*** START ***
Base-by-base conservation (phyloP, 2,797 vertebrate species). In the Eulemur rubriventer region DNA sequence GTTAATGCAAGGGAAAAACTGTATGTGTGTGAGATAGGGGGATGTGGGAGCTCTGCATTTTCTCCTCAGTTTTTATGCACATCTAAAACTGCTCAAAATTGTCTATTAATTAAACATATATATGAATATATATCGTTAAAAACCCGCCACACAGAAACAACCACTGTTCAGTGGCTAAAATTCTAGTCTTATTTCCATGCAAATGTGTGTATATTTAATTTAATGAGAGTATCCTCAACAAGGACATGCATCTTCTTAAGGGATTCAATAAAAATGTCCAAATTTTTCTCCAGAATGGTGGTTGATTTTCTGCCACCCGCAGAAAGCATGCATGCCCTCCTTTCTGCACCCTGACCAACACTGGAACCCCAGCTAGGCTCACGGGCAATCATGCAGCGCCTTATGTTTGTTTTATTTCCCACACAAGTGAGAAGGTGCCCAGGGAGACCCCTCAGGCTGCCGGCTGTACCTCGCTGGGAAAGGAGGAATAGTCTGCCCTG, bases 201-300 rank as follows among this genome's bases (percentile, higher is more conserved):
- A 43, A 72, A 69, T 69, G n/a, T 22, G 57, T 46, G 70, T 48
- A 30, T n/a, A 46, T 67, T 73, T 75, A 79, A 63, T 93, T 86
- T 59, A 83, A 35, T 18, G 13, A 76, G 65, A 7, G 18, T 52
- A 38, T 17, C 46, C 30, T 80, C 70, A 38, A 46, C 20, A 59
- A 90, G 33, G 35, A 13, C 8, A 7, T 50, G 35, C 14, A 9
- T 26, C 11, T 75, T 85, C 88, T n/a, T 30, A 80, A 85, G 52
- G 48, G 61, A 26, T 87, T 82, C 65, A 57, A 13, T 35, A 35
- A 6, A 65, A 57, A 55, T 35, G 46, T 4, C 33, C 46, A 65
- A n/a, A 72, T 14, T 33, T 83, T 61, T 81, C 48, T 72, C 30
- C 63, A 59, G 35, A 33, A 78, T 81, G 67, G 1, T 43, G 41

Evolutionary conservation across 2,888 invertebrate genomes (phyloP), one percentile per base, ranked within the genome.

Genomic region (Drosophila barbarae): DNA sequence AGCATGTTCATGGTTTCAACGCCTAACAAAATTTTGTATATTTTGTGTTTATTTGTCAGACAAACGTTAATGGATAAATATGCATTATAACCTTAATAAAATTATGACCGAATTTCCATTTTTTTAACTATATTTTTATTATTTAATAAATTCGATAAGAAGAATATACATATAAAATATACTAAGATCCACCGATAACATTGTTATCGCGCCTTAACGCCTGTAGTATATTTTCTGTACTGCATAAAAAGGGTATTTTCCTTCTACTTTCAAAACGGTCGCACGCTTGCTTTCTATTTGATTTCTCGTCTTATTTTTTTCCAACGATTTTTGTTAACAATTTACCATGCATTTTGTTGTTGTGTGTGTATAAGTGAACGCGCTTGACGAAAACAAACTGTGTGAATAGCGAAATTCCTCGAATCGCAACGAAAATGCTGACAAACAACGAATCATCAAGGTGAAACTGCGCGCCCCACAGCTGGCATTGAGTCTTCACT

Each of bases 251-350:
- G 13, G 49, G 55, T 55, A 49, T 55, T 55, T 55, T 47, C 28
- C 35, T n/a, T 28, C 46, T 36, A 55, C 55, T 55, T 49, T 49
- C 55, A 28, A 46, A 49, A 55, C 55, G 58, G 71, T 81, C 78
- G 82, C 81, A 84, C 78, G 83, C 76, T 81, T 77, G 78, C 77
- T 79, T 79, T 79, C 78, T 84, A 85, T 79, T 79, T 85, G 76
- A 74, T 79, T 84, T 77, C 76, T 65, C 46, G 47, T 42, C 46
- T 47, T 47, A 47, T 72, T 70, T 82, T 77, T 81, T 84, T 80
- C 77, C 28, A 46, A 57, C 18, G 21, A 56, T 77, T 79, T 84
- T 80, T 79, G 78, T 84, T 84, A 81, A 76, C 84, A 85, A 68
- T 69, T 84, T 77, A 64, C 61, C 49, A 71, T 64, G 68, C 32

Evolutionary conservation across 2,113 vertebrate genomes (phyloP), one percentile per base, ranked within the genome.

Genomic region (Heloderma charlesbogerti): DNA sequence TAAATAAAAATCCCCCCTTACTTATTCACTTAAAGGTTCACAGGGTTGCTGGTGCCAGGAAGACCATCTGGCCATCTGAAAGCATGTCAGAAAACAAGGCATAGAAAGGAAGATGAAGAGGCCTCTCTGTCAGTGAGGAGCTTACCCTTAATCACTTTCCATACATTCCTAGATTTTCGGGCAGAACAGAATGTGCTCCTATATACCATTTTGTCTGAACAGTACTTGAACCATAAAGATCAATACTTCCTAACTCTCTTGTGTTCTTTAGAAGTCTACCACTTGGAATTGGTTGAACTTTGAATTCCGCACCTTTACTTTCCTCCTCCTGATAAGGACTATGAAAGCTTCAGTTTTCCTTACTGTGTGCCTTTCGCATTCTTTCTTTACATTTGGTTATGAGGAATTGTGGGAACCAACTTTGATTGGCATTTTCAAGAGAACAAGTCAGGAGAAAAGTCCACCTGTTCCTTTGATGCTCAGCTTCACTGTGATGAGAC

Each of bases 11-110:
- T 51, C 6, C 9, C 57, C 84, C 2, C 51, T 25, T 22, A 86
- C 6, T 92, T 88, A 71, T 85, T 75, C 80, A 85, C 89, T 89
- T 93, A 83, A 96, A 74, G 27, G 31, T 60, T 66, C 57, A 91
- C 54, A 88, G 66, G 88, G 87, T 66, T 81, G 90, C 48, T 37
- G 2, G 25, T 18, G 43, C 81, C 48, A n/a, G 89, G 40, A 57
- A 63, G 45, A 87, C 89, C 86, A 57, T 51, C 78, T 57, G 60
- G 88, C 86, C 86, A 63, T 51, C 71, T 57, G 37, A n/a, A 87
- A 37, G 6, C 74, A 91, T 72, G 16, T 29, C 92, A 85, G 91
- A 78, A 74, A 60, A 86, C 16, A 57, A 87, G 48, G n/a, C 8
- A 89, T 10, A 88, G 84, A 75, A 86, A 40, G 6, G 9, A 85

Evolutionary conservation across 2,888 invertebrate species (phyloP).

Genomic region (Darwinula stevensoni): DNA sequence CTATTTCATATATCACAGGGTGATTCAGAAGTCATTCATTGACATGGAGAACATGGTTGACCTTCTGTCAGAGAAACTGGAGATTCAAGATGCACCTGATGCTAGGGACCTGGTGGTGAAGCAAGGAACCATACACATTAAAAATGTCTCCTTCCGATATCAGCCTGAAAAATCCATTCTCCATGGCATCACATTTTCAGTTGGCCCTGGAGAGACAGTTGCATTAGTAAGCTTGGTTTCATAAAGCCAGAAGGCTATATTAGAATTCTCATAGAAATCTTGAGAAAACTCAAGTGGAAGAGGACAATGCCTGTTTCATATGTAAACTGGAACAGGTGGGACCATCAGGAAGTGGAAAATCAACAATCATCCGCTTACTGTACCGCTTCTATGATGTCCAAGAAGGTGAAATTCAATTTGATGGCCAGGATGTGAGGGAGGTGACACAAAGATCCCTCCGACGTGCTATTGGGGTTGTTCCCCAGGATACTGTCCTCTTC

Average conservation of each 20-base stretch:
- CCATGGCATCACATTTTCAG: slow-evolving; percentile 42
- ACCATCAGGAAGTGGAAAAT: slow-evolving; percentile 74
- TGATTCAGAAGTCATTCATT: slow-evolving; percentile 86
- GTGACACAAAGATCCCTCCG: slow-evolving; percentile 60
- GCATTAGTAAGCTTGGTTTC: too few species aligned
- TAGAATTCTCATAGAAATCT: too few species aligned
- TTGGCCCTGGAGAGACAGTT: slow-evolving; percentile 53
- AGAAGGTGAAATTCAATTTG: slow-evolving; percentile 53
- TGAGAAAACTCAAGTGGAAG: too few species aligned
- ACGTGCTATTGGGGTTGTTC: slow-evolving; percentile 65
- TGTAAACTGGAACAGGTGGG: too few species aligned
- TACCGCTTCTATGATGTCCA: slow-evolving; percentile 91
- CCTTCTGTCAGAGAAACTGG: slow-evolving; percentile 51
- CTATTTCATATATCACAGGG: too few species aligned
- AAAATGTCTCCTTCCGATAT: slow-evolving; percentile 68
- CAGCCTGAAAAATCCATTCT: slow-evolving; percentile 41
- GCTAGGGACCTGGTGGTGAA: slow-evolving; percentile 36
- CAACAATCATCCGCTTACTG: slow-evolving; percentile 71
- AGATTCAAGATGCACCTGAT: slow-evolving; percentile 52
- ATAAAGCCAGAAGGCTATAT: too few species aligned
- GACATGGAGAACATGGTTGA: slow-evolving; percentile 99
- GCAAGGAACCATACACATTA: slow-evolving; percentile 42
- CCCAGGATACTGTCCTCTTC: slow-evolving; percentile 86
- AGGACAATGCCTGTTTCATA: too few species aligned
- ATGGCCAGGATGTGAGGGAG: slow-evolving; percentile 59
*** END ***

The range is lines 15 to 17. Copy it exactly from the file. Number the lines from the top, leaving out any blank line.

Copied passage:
- G 13, G 49, G 55, T 55, A 49, T 55, T 55, T 55, T 47, C 28
- C 35, T n/a, T 28, C 46, T 36, A 55, C 55, T 55, T 49, T 49
- C 55, A 28, A 46, A 49, A 55, C 55, G 58, G 71, T 81, C 78